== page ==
> Subject: individual space vs class space (was: Re: [xdi] Minutes: XDI
> TCTelecon Thursday 1-2PM PT 2009-02-12)
> Hello Markus, Drummond,
> thanks for this input; I think this is a good way to explore:
> information about instances of class should be somehow inside the xri.
> However, this again clashes with (probably my wrong understanding of)
> +x/+y/+x+y.
> In fact, =giovanni+ball would mean =giovanni/$has/+ball, thus
> =giovanni/+ball/=giovanni+ball. Indeed, =giovanni+ball is an instance.
> Well, this apparently might make sense, but consider a similar example:
> =drummond/$has/+friend
> thus
> =drummond/+friend/=drummond+friend
> would =drummond+friend be an instance, like =giovanni or =markus?
> =drummond/+friend/=giovanni
> =drummond/+friend/=markus
> In case not, what would be then the range of +friend?
> The strange aspect is that things would work fine without +x/+y/+x+y!
> Sorry, I'm probably still missing the real need to have this pattern
> in our model.
> Giovanni
> At 20.39 13/02/2009, Markus Sabadello wrote:
> Maybe the "class" ball should be +ball, and the "instance" ball should
> be =giovanni+ball or =markus+ball or =drummond+ball or simply =+ball !
> Markus
> On Fri, Feb 13, 2009 at 7:37 PM, Giovanni Bartolomeo
> <giovanni.bartolomeo@uniroma2.it> wrote:
> Dear Drummond,
> Thanks for these detailed minutes. Let me check if I've understood
> correctly:
> In this example, let us assume that +ball/+color/+ball+color is a
> valid dictionary entry (class definition).
> Let suppose +aBall/$is$a/+ball (i.e. +aBall is an instance of +ball).
> Since +aBall inherits properties from +Ball, I can say
> +aBall/+color/+red, which is an "instance level" predicate.
> But I cannot say +aBall/+color/+ball+color (right?)
> Main question: would +aBall/+color/+aBall+color make any sense?
> Second question: how to know that +aBall is "an instance"? $is$a might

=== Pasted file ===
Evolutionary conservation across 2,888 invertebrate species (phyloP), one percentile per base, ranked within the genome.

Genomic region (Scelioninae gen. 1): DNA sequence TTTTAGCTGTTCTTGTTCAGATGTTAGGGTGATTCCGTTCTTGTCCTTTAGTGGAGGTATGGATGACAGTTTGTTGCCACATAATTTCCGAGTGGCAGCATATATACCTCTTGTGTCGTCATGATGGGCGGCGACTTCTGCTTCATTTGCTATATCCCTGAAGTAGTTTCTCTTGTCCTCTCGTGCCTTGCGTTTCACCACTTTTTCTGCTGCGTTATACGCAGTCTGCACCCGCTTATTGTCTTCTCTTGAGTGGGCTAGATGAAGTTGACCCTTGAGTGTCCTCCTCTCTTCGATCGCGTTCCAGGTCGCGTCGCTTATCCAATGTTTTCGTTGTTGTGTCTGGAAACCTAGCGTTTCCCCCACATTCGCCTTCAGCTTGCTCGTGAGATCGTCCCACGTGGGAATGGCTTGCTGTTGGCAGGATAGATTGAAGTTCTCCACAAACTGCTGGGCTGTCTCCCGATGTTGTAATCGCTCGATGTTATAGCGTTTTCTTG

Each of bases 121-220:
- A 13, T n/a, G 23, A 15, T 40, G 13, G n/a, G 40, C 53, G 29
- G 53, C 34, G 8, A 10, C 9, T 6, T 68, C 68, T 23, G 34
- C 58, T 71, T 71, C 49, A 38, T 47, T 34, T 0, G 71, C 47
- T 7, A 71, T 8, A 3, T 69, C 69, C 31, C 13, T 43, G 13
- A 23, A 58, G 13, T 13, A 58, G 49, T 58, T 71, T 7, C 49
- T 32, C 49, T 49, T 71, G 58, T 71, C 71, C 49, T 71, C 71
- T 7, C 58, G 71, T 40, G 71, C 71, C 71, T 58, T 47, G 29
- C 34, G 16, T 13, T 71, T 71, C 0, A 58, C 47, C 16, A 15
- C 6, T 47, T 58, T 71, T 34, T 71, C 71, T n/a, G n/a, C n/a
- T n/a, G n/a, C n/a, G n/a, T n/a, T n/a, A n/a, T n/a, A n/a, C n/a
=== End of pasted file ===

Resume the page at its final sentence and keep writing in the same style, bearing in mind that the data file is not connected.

> also mean "subclassOf", right?
> Thanks (and sorry for being so obsessive on this topic, countless
> nights spent on this :-(,
> Giovanni
> At 06.34 13/02/2009, Drummond Reed wrote:
> We next discussed another concern of Giovanni's with some "strange"
> statements that can be made with $has. This is related to this email:
>         http://lists.oasis-open.org/archives/xdi/200901/msg00054.html
> It is the example about balls and their colors, where +x is +ball and +y
> is
> +color. This produces the XDI RDF statement +ball/+color/+ball+color. But
> in
> the same document we have also +ball/+color/+red. So you have two
> different
> objects of the same predicate, which is fine in RDF, but one (=red) is an
> instance of color and the other (+ball+color) is a subclass of color.
> After some discussion, we realized that what was deceiving about these
> examples is that they confuse the dictionary/class space (Bill would say
> "T-box") from the individual/instance space ("A-box"). For example, in
> some
> email threads we had talked about having +ball/+color/+ball+color and
> +ball/+color/+red in the same graph. While this is technically possible,
> it
> doesn't make sense because the first statement is appropriate to a
> dictionary and the second would be more appropriate to an instance, except
> that +ball is not a typical instance. More typical would be
> =jbradley+ball/+color/+red.